Launching his usual venomous campaign for the upcoming Lok Sabha elections, Uttar Pradesh Chief Minister Yogi Adityanath addressed a small rally of enthusiastic supporters in Bisada village of Gautam Buddh Nagar (Greater Noida) on the fringes of Delhi. The choice of this village was significant – it was here that the barbaric lynching of Mohd. Akhlaq took place on September 28, 2015, a sort of curtain raiser for what turned out to be a series of such attacks across the country, all in the name of “cow protection”.
Yogi, known for his communally charged and hate-inciting speeches, revived the memories of the incident himself – and went on to practically justify the lynching by saying that the sentiments of the majority community were suppressed by the then government.
"Who doesn't remember what happened in Bisada? Everybody knows it. How shamefully the Samajwadi Party government tried to suppress the sentiments then. I can say as soon as our government was formed we got all illegal slaughter houses stopped in one go and ensured its strict implementation," he reportedly said at the meeting.
Media persons covering the event were shocked to find four of the accused in the lynching case sitting in the front row and lustily cheering Yogi’s speech. Video footage of this is available. The main accused, Vishal Rana, can be seen leading the cheers.
What Yogi was saying was this: Hindu sentiments are supreme, even if they lead to lynchings or violence.
The village became known around the country after the attack on the home of 55-year old Mohd. Akhlaq by a 200-strong mob, fuelled by rumours that the family had slaughtered a cow and stored beef in their fridge. Akhlaq was beaten to death while his mother and two children were injured. The family pleaded for mercy and repeatedly told the attackers that the meat was not beef, but the mob was fired by bloodlust. Later investigations revealed that the meat was indeed goat meat, not beef.
Lynchings under Modi & Yogi
Since Narendra Modi came to power in 2014, there has been a dramatic rise in cases of mob lynchings of people transporting cattle or on wild allegations of cow slaughter. According to a database prepared by IndiaSpend (in association with Newsclick), 123 such incidents have taken place between 2014 and 2019, leading to deaths of 46 persons in 21 states of the country.
Yogi, in his speech, claimed that since he took over as Chief Minister of UP in March 2017, no such incident had occurred in the state. However, this appears to be a clear falsehood because at least 13 incidents of violence by so called “gau rakshaks” (cow protectors) have taken place in the state in his tenure, in which six persons were killed and 30 injured, according to the IndiaSpend database, drawn from media reports.
In fact, such incidents have gone up since Yogi-led Bharatiya Janata Party government took over in 2017. In the preceding two years (2015 and 2016) five cases of cow-related violence had taken place in UP in which five persons were killed and 18 injured.
Yogi seems to have conveniently forgotten that only a few kilometres away, in Bulandshahr district’s Chingrawathi, a police officer Subodh Kumar Singh was shot dead on December 3, 2018, by a violent mob that set fire to a police post after cow carcasses were found in a nearby field. At that time, too, Yogi had sided with the mob, reportedly asking the police to first find out who slaughtered the cows.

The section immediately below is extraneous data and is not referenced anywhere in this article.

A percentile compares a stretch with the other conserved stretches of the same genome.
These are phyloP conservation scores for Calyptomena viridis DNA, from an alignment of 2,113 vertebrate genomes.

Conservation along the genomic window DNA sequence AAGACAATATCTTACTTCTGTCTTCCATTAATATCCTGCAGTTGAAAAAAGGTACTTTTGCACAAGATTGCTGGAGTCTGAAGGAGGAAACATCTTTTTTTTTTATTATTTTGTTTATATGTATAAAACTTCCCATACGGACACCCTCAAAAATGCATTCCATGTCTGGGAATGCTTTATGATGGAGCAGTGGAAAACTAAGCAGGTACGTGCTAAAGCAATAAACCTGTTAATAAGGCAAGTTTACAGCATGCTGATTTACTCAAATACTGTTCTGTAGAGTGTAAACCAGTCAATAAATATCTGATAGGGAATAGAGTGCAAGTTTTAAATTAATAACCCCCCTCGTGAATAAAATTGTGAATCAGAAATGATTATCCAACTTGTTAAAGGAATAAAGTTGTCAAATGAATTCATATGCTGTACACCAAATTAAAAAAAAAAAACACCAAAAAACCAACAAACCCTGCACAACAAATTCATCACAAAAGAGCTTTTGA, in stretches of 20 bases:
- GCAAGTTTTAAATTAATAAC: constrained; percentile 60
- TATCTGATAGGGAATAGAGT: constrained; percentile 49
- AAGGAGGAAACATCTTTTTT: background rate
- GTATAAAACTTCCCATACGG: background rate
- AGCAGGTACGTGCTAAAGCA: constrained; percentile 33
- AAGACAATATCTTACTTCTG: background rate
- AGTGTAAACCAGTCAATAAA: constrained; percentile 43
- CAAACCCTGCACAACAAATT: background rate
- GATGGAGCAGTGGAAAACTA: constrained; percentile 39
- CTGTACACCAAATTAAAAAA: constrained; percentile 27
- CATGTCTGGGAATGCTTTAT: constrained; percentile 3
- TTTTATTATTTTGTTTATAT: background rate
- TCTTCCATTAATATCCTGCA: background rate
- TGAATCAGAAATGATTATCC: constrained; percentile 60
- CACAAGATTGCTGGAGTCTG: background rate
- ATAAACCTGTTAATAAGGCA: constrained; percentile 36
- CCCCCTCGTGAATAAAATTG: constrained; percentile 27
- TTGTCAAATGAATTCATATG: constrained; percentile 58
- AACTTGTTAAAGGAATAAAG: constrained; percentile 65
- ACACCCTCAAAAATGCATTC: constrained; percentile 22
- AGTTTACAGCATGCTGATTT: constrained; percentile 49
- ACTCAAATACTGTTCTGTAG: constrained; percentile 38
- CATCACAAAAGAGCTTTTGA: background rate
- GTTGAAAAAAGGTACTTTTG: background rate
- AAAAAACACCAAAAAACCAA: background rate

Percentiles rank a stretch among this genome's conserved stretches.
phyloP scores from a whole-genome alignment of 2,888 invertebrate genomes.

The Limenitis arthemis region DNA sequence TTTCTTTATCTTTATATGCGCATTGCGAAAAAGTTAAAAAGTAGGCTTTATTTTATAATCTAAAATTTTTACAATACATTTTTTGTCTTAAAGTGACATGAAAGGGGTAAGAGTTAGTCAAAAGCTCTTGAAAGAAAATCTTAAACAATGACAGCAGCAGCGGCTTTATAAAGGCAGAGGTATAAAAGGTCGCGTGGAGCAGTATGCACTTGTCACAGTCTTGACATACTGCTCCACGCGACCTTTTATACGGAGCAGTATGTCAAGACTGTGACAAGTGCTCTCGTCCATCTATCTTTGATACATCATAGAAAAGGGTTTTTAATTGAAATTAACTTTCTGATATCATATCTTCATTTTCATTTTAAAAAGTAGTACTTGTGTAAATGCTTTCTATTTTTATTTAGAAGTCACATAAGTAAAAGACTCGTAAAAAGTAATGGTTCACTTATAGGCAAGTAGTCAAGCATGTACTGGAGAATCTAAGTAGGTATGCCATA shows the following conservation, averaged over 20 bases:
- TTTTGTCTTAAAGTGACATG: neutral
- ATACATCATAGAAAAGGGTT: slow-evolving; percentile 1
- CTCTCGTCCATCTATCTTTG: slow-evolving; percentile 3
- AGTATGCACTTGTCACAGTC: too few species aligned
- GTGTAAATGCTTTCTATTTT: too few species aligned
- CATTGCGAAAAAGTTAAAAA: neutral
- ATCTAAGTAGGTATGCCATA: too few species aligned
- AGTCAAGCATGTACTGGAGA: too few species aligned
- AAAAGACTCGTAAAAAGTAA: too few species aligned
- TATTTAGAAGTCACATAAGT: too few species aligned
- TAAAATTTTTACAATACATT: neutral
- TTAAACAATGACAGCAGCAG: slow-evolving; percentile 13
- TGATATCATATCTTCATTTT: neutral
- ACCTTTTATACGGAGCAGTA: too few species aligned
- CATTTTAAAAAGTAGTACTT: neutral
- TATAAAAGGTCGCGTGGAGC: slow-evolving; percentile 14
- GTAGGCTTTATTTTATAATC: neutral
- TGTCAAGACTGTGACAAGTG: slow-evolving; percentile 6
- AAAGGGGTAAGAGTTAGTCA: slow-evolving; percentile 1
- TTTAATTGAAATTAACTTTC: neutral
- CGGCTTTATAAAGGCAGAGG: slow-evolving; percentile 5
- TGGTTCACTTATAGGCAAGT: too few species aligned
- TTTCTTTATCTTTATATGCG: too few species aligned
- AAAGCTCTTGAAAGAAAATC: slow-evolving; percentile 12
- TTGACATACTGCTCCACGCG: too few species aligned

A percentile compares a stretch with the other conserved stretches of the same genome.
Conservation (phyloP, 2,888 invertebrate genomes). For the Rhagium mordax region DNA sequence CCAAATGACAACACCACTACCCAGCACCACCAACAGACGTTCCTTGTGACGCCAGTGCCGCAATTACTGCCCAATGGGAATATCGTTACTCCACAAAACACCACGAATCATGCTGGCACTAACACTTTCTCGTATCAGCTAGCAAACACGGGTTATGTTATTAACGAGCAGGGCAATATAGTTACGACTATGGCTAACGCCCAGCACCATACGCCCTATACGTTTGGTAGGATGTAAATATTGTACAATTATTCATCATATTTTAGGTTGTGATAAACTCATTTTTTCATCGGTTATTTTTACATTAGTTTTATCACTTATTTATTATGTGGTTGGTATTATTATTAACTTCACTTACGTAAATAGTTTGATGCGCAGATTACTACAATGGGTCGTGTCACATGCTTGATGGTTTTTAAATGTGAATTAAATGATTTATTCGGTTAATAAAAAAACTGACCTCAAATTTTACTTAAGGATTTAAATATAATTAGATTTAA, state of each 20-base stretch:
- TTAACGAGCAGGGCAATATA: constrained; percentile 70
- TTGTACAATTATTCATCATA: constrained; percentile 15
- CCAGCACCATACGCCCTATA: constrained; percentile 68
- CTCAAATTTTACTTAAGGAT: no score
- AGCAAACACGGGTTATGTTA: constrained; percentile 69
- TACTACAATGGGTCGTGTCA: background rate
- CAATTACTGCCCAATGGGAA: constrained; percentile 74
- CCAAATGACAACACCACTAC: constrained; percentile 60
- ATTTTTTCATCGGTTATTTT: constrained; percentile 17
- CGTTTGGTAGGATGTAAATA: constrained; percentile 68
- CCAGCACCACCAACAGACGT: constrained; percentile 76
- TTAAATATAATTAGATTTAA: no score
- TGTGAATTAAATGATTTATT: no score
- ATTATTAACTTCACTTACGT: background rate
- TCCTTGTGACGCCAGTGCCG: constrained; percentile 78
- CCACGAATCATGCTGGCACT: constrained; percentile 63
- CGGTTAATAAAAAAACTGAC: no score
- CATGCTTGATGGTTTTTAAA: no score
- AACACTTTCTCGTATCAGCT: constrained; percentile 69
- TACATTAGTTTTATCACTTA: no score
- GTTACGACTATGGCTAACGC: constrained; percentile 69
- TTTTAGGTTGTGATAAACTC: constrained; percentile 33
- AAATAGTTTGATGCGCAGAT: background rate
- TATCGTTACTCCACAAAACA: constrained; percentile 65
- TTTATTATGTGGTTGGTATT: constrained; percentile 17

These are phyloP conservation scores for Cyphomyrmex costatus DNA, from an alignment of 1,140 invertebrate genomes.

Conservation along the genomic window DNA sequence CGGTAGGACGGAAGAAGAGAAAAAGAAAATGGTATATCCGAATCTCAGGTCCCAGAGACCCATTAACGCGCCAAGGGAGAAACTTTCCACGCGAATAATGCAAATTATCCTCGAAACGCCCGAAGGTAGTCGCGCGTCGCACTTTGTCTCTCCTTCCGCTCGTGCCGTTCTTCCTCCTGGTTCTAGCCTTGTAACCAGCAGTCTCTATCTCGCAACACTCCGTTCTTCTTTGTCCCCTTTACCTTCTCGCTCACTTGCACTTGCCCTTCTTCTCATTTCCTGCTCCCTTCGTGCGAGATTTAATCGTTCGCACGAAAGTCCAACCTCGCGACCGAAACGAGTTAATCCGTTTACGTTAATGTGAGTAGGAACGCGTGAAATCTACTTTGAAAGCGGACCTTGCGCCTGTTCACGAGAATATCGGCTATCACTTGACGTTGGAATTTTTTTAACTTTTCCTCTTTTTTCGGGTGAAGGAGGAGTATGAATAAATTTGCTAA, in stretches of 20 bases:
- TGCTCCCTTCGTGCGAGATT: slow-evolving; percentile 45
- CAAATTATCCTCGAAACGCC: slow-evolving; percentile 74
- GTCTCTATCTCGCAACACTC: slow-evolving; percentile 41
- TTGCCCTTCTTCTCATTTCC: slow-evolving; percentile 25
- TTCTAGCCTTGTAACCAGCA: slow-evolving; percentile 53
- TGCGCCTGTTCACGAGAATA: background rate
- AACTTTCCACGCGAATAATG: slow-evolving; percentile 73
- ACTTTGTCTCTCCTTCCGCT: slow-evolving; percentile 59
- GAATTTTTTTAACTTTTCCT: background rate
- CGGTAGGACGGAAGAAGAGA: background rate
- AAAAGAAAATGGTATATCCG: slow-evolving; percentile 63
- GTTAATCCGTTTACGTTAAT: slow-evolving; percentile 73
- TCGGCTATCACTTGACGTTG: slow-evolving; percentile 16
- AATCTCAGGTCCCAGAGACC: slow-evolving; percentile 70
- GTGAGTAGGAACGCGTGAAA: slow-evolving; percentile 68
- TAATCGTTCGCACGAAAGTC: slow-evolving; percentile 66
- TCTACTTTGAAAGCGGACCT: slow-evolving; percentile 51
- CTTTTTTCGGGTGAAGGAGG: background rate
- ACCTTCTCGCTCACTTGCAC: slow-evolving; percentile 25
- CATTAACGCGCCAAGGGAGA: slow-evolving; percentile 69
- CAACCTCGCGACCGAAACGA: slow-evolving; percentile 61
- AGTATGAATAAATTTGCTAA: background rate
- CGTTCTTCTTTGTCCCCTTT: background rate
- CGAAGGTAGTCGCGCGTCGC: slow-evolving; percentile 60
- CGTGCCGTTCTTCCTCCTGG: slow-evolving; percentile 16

This is BJP Campaign for 2019?
BJP has evidently hammered out a game plan for the election campaign – spread communal hatred to try and accumulate votes of Hindus. This strategy is being forced on them because their other planks of beneficiaries of Modi’s schemes and corruption-free India are not cutting much ice. Neither are measly doles to farmers or air strikes on Balakot.
While Modi himself is mixing up his usual sermons on Sabka Saath, Sabka Vikas, with chest thumping on Balakot and the whole chowkidar meme, Yogi and several of his ilk are on a rampage with their barely concealed attacks on Muslims. The speech in Bisada is the very essence of this strategy.
Bisada is located in the midst of the great sugarcane belt of Western UP which goes to polls in the first phase on April 11. This belt had been swept by BJP in 2014 Lok Sabha elections. However, with the Bahujan Samaj Party and Samajwadi Party coming together, joined by the Rashtriya Lok Dal in this region, the arithmetic is heavily against BJP in the forthcoming polls. Sugarcane farmers are deeply angered by the continued practice of highly delayed payments from sugar mills, a practice that Yogi and Modi had trenchantly criticised earlier. Currently, some Rs.10,000 crore are owed to sugarcane farmers in the region.
What this strategy of communal polarisation means for the country is a horrifying possibility of descent into a bloodbath, either during the elections or afterwards. Some are reminded of the 1989 and 1991 elections, held at the peak of the incendiary Ram Janmabhoomi agitation.
There is, however, a silver lining. Remember that Yogi played this same role in the five Assembly elections held last year. He was BJP’s star campaigner, holding more public meetings than Modi or BJP president Amit Shah. And, like now, his remit was to inflame hatred and communal passions. Yet the BJP lost all the elections, its defeat in Madhya Pradesh, Chhattisgarh and Rajasthan ending an entrenched rule.
Perhaps, the people have become wiser and Yogi’s Bisada launchpad will fizzle out in much the same way as in the 2018 Assembly polls.